Q. Why is the goldfinch stealing into her nest? / Why does she enter the thickness?

Ans. The cautious goldfinch enters the tree with great care that no predator would spot her babies which are securely housed in the nest.

Q. What is the machine that starts up with the arrival of the bird?

Ans. As the bird arrives, her little ones become excited to see the mother and they start chirruping and fluttering their wings to get food from their mother. It seems as the machine starts up.

Q. What is the bird’s movement compared to?

Ans. The bird’s movement is compared to a lizard. It is sleek, abrupt and alert like a lizard.

3. Read the extract given below and answer the questions that follow:

It is the engine of her family.
She stokes it full, then flirts out to a branch-end
Showing her barred face identity mask.

Q. What is the engine of her family?

Ans. The nest with the little ones is the engine of the goldfinch family. They start chirruping and fluttering their wings to see their mother with food.

Q. Why does the bird flirt out to a branch end showing her barred face identity mask?

Ans. The bird is very cautious about the safety of her young ones. She also reveals her identity to the babies by showing her barred face. It is the mark of her recognition and reminds them that she is their mother.

4. Read the extract given below and answer the questions that follow:

Then with eerie delicate whistle-chirrup whisperings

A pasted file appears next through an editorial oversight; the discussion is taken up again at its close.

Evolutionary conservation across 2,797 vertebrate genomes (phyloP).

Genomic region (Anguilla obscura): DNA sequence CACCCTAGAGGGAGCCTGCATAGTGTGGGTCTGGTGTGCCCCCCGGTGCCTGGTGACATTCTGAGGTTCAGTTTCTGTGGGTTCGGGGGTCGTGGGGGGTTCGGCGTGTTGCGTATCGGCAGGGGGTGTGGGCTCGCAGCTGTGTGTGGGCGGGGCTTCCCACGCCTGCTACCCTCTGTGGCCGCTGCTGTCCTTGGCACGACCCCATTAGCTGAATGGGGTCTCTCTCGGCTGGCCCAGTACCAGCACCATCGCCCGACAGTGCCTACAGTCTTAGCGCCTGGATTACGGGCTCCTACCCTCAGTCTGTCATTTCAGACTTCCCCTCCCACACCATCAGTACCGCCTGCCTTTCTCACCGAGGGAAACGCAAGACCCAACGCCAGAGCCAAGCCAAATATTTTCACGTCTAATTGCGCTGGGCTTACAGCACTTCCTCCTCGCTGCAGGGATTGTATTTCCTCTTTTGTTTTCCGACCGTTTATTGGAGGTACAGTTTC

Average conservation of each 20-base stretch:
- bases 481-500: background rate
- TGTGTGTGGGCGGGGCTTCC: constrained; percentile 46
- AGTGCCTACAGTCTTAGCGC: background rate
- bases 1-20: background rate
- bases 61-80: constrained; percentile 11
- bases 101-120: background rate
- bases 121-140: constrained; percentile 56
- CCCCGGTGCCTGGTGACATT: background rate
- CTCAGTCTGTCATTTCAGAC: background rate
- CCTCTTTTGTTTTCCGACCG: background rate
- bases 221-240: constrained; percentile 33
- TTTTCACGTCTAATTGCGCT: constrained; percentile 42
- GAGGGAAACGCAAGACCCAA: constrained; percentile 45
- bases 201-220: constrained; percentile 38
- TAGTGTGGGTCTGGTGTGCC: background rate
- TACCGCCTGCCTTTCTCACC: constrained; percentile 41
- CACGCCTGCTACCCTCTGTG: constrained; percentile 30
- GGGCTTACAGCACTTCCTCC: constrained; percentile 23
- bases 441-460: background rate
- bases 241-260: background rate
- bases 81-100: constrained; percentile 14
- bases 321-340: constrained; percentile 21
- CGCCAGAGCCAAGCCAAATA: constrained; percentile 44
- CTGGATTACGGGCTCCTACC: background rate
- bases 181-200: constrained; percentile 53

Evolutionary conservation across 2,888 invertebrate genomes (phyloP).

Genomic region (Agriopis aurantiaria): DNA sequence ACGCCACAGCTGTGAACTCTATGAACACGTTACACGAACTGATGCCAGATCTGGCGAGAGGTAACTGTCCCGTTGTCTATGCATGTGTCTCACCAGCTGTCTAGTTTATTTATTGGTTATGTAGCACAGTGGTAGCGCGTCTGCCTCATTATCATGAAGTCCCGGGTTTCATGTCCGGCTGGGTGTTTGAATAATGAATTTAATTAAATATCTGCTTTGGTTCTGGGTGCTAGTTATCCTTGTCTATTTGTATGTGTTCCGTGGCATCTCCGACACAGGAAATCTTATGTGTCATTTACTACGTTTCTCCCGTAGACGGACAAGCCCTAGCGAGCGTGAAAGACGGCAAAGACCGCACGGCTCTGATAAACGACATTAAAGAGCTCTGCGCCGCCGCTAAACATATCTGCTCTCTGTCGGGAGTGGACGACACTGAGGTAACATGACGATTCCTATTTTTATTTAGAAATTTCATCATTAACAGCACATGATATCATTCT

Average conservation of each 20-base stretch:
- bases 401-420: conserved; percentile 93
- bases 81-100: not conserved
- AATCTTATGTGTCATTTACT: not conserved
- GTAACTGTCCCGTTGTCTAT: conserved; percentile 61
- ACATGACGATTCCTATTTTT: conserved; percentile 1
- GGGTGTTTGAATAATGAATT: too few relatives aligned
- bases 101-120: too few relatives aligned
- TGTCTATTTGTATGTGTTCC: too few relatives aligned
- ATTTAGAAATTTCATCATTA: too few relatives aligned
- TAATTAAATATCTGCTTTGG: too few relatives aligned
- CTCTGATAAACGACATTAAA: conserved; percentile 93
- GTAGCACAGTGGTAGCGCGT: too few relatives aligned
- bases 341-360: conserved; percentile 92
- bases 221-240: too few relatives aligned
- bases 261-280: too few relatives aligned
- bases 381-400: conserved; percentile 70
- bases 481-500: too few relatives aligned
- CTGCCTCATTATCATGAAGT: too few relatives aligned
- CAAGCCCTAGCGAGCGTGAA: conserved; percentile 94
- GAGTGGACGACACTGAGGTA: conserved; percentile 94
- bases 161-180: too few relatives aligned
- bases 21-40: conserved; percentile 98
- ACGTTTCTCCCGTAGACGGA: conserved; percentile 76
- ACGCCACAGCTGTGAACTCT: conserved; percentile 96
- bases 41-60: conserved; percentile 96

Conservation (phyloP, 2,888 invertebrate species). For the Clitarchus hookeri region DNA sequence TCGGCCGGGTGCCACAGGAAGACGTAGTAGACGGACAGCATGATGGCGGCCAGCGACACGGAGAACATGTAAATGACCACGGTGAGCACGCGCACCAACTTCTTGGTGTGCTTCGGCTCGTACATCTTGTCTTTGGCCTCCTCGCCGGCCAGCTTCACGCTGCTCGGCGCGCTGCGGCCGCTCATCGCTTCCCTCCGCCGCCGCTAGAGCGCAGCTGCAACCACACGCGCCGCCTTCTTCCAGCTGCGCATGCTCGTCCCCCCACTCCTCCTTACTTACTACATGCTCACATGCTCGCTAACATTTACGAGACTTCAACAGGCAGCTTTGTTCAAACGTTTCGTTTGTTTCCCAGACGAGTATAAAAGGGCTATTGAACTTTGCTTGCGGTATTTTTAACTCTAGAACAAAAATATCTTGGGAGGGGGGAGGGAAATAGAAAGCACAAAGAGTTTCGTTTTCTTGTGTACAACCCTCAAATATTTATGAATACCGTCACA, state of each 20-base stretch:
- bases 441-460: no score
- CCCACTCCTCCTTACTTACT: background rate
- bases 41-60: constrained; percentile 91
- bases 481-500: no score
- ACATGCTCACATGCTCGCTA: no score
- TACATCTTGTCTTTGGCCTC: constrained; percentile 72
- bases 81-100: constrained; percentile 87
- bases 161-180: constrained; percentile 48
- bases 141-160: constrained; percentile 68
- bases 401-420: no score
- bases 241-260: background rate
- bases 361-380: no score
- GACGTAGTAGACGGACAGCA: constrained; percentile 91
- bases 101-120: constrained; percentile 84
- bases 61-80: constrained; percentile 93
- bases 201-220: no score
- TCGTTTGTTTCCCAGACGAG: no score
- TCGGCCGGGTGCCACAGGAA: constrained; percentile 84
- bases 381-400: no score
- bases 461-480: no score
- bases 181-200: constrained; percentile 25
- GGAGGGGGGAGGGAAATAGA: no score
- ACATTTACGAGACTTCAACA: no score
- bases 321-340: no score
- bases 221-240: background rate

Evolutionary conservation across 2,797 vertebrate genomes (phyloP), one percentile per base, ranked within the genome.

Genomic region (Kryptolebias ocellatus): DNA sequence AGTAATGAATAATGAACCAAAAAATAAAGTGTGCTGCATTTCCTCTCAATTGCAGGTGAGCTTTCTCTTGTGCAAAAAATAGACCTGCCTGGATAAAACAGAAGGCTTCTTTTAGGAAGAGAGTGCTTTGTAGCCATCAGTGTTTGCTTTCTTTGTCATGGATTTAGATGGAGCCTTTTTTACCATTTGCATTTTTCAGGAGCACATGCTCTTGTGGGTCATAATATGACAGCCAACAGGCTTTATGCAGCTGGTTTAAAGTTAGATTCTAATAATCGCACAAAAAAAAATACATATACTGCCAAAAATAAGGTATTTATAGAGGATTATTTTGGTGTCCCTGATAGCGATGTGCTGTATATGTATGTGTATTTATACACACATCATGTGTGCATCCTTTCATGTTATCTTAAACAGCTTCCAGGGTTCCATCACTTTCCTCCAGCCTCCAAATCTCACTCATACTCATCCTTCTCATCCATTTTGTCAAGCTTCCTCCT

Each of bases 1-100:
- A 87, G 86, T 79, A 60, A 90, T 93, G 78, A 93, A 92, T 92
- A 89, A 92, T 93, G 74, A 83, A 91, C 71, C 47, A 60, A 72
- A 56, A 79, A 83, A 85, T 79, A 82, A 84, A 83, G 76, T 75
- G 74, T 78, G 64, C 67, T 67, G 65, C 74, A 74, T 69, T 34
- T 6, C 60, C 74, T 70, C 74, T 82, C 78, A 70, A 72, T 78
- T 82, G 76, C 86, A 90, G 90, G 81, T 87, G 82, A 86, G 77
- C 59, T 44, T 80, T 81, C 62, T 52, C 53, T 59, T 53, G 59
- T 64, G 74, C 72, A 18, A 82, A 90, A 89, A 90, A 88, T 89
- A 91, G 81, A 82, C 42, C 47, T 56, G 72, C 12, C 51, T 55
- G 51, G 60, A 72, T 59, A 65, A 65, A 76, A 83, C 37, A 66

She launches away, towards the infinite
And the laburnum subsides to empty.

Q. Where does the bird fly to?

Ans. The bird leaves its babies and flies in search of more food before they feel hungry again.

Q. What happens to the laburnum with the mother’s departure?

Ans. With the mother bird’s departure, the laburnum tree becomes calm and quiet again.

Textual Questions

Q1. What laburnum is called in your language?

Ans. In Hindi, it is called ‘Amaltaas’.

Q2. Which local bird is like the goldfinch?

Ans. ‘Indian Lutino Ringneck’ is a local bird like the goldfinch.

Q3. What do you notice about the beginning and the ending of the poem?

Ans. In the beginning and the ending of the poem, the tree is calm & silent.

Q4. To what is the bird’s movement compared? What is the basis for the comparison?

Ans. The goldfinch’s movement is compared to a lizard. The basis for the comparison is that it is sleek, abrupt and alert like a lizard. The same kinds of movements are observed when the goldfinch arrives on the laburnum tree.

Q5. Why is the image of the engine evoked by the poet?

Ans. An engine is a source of energy to run a machine. It is compared to the bird as she is too a source of energy for her family. A machine can’t work without an engine. Similarly the bird’s family can’t survive without her.

Q6. What does the phrase “her barred face identity mask” mean?

Ans. The phrase means that the bird’s barred face becomes her identity mask and a mark of recognition.

——–xxXxx——–

Image Reference: mirror.co.uk

Leave a Reply

Your email address will not be published. Required fields are marked *

This site uses Akismet to reduce spam. Learn how your comment data is processed.